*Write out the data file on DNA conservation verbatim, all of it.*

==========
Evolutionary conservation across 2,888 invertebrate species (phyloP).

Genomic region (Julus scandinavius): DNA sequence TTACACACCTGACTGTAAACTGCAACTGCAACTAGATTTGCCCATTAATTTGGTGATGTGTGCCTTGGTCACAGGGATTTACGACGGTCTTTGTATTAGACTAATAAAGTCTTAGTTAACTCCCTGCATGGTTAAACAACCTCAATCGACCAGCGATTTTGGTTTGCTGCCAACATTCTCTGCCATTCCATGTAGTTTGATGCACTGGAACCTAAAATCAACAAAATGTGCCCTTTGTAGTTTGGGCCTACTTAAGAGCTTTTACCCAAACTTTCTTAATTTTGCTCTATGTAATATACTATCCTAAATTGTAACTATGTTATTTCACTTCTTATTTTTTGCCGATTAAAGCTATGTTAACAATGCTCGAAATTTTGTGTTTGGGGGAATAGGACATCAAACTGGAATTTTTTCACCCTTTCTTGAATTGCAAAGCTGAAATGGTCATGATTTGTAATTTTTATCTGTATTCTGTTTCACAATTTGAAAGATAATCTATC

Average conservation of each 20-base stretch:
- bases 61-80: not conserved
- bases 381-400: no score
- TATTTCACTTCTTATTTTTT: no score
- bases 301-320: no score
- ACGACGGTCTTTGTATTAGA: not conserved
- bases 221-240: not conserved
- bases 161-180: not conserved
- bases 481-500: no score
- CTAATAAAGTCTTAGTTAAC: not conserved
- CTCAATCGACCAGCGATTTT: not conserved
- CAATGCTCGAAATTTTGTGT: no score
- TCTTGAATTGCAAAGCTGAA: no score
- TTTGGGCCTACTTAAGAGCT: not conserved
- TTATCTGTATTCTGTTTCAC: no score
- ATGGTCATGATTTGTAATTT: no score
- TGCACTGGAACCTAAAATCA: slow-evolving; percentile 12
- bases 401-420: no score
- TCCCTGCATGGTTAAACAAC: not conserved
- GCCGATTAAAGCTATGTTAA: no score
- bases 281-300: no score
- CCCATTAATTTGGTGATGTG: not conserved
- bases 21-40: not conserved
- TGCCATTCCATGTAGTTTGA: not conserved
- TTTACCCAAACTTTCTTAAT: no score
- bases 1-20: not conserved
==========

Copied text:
Evolutionary conservation across 2,888 invertebrate species (phyloP).

Genomic region (Julus scandinavius): DNA sequence TTACACACCTGACTGTAAACTGCAACTGCAACTAGATTTGCCCATTAATTTGGTGATGTGTGCCTTGGTCACAGGGATTTACGACGGTCTTTGTATTAGACTAATAAAGTCTTAGTTAACTCCCTGCATGGTTAAACAACCTCAATCGACCAGCGATTTTGGTTTGCTGCCAACATTCTCTGCCATTCCATGTAGTTTGATGCACTGGAACCTAAAATCAACAAAATGTGCCCTTTGTAGTTTGGGCCTACTTAAGAGCTTTTACCCAAACTTTCTTAATTTTGCTCTATGTAATATACTATCCTAAATTGTAACTATGTTATTTCACTTCTTATTTTTTGCCGATTAAAGCTATGTTAACAATGCTCGAAATTTTGTGTTTGGGGGAATAGGACATCAAACTGGAATTTTTTCACCCTTTCTTGAATTGCAAAGCTGAAATGGTCATGATTTGTAATTTTTATCTGTATTCTGTTTCACAATTTGAAAGATAATCTATC

Average conservation of each 20-base stretch:
- bases 61-80: not conserved
- bases 381-400: no score
- TATTTCACTTCTTATTTTTT: no score
- bases 301-320: no score
- ACGACGGTCTTTGTATTAGA: not conserved
- bases 221-240: not conserved
- bases 161-180: not conserved
- bases 481-500: no score
- CTAATAAAGTCTTAGTTAAC: not conserved
- CTCAATCGACCAGCGATTTT: not conserved
- CAATGCTCGAAATTTTGTGT: no score
- TCTTGAATTGCAAAGCTGAA: no score
- TTTGGGCCTACTTAAGAGCT: not conserved
- TTATCTGTATTCTGTTTCAC: no score
- ATGGTCATGATTTGTAATTT: no score
- TGCACTGGAACCTAAAATCA: slow-evolving; percentile 12
- bases 401-420: no score
- TCCCTGCATGGTTAAACAAC: not conserved
- GCCGATTAAAGCTATGTTAA: no score
- bases 281-300: no score
- CCCATTAATTTGGTGATGTG: not conserved
- bases 21-40: not conserved
- TGCCATTCCATGTAGTTTGA: not conserved
- TTTACCCAAACTTTCTTAAT: no score
- bases 1-20: not conserved